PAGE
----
Answer to an Elmer “Enjoying a bear hunt in Alaska”

The following is a letter in response to an article in the “sports” section of the Albany, NY Times Union:

Dear Editor,

A friend of mine sent me the article, “Enjoying a bear hunt in Alaska,” by your Outdoors writer, Rob Streeter (June 15, 2012). With friends like that, who needs enemies? I don’t normally have acid reflux, but reading how casually Mr. Streeter prattled about his desire to impale a black bear with an arrow made me burp up enough burning bile to fill a golf cart battery.

Bears are not play toys put here for our sporting pleasure; they are intelligent, autonomous, highly evolved sentient beings. But each year, ursiphobic “Elmers,” as I un-lovingly refer to bear hunters in my book, Exposing the Big Game: Living Targets of a Dying Sport, are responsible for the deaths of 30,000 black bears in the US alone.

I’ll never understand how a New Yorker can feel justified in flying clear to Alaska to savagely snuff out an innocent bear peacefully grazing on spring grass.

Rachel Carson, author of Silent Spring, saw the brutality of hunting as a detriment to civilized society:

“Until we have the courage to recognize cruelty for what it is—whether its victim is human or animal—we cannot expect things to be much better in this world. We cannot have peace among men whose hearts delight in killing any living creature. By every act that glorifies or even tolerates such moronic delight in killing we set back the progress of humanity.”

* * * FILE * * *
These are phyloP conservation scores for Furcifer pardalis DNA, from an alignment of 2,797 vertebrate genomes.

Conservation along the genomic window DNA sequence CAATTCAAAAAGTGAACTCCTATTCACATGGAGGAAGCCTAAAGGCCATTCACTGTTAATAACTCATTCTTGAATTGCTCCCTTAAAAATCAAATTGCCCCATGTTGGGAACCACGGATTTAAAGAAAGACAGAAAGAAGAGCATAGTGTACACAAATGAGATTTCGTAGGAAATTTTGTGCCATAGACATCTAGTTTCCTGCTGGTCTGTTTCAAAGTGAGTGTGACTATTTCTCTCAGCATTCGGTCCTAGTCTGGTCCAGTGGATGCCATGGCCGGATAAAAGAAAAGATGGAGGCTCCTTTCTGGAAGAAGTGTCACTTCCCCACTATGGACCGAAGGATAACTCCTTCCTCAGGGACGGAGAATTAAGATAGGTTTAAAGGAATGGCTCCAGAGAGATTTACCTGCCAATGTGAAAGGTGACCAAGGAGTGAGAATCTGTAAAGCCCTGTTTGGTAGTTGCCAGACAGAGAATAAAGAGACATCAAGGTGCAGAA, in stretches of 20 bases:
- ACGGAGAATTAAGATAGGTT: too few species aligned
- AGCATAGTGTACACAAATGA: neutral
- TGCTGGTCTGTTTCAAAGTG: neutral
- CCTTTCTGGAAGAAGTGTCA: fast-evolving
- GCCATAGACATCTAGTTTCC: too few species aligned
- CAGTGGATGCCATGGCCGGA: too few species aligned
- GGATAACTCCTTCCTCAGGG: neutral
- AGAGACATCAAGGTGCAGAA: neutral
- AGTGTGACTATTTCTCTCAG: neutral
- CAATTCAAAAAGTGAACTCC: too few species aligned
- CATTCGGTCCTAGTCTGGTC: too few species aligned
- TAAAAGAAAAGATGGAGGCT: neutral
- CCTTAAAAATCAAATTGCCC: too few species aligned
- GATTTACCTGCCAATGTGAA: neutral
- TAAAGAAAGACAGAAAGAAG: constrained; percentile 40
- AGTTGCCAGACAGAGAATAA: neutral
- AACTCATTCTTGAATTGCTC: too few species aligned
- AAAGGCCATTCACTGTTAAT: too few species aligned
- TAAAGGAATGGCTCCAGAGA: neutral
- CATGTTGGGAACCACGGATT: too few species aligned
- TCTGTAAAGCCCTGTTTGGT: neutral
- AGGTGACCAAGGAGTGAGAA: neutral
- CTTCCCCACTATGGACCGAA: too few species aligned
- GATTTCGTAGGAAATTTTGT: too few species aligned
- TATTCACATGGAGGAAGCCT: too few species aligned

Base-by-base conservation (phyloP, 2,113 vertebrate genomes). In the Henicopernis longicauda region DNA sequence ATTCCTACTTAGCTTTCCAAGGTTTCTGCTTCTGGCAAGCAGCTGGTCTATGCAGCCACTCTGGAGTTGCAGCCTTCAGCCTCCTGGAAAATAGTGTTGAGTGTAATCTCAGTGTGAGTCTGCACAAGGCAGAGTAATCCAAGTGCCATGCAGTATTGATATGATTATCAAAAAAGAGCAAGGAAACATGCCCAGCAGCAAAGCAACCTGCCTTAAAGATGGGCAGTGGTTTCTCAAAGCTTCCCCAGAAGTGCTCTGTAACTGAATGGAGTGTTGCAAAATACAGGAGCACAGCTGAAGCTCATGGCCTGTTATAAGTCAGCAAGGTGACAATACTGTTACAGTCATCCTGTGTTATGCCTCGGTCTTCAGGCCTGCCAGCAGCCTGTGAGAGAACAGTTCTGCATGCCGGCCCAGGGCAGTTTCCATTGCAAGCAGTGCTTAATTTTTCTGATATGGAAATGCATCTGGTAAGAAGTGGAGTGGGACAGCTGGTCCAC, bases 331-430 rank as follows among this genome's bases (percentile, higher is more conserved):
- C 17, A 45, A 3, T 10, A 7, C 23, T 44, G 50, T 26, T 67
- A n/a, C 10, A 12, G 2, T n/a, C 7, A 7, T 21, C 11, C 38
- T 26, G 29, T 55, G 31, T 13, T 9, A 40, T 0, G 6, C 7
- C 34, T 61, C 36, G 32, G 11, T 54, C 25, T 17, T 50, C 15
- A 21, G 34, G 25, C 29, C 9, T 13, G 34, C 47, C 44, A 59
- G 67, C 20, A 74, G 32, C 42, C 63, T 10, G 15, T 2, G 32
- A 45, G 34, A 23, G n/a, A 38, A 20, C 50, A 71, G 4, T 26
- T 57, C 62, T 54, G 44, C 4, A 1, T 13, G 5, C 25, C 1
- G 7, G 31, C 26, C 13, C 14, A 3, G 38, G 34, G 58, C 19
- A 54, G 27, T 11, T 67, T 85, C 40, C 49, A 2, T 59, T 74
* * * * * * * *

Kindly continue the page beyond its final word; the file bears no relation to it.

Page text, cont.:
On the rare instance that bears resort to violence, at least they don’t take moronic delight in it.

Wildlife Photography Copyright Jim Robertson

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11 thoughts on “Answer to an Elmer “Enjoying a bear hunt in Alaska”

  1. I once found a place in the forest where a bear had died. Mostly it was just bones that were left but a little hair and skin was dessicated and still attached. But the skull still had almost all the hair and skin from the eye sockets down to the leathery nose. The eyes were gone of course. My impression was that these bones belonged to a being who had been wearing a bear mask at the time he died.

  2. If killing a bear makes a man feel superior then why not go after the animal without a weapon. Then let’s see who is superior. Man will cowardly hide behind a tree or in deep brush until he gets a good “bead” on the creature he is about to destroy. A bear would just charge from out of nowhere unafraid and in a matter of minutes man would be dinner, not a trophy on the wall. I despise big game hunting.

  3. Oh, with regards to “Elmer and the Bear” by Phil Harris, the last line in the song goes, “But honey, I done brought this bear home ALIVE”

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